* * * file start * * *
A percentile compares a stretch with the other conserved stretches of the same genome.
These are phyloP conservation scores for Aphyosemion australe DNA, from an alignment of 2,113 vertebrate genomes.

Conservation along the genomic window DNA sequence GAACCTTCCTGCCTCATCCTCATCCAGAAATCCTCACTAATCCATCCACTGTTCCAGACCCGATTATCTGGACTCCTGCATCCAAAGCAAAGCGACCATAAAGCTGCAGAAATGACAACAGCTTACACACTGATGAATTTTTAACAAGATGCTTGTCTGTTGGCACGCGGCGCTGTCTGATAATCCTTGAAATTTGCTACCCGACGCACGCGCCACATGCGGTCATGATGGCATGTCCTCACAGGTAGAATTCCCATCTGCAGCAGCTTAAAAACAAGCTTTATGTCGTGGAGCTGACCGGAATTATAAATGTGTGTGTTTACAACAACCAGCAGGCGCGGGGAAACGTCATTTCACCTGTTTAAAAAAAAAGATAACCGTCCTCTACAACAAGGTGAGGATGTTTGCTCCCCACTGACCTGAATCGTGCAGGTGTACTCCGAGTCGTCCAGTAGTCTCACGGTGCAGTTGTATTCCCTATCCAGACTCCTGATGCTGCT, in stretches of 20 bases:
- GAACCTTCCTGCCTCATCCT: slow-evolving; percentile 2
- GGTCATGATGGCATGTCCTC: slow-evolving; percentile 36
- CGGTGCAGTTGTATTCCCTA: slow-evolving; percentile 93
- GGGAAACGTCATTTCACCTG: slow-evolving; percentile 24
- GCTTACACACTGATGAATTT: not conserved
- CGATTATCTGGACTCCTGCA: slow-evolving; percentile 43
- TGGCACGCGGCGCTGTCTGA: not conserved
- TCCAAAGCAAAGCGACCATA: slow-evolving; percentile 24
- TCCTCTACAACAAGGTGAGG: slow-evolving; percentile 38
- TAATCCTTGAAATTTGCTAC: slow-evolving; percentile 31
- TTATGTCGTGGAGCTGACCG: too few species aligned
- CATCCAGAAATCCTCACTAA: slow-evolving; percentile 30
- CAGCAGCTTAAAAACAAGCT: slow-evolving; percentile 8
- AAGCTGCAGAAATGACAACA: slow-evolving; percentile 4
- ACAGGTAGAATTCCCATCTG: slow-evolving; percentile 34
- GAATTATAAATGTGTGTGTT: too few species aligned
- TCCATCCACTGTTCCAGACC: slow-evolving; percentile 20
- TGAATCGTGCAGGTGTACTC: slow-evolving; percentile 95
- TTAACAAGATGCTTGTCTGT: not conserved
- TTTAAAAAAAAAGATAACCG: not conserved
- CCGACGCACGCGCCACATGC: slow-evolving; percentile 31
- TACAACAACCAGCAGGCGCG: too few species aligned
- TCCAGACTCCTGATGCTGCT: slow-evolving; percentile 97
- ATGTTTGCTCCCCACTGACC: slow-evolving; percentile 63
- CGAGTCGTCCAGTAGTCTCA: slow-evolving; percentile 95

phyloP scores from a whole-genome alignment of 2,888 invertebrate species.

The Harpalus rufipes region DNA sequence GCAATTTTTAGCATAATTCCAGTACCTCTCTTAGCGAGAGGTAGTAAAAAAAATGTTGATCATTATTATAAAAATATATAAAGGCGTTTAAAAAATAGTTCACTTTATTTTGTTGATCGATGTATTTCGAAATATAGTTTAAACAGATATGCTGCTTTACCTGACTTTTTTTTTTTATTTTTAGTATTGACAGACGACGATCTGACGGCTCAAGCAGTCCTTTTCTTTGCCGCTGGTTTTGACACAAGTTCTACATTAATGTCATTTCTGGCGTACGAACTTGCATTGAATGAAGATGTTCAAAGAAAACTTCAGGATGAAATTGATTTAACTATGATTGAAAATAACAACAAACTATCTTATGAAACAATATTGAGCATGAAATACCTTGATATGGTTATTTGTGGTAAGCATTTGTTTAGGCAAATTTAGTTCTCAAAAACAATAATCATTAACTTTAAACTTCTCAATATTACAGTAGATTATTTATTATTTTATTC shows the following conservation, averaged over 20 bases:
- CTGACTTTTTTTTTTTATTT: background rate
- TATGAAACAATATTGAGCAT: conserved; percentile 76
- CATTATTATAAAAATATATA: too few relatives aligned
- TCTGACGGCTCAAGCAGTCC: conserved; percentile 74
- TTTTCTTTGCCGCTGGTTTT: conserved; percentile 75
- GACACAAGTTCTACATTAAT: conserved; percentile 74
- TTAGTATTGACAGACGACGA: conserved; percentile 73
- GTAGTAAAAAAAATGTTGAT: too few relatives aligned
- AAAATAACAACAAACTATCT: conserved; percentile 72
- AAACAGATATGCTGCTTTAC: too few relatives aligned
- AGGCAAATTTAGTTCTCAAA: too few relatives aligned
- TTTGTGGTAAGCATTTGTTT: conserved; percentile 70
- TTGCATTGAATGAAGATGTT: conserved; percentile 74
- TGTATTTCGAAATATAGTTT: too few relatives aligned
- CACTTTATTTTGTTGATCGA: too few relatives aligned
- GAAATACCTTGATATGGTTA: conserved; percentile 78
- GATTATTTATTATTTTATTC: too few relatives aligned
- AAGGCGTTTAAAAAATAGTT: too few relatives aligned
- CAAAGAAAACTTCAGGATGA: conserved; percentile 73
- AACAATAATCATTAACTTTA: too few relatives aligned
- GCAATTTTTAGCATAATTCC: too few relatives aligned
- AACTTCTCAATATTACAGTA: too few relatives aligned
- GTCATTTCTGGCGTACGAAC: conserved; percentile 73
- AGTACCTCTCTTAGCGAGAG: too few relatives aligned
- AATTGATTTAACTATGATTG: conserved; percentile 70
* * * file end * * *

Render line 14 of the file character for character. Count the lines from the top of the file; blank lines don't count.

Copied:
- TTATGTCGTGGAGCTGACCG: too few species aligned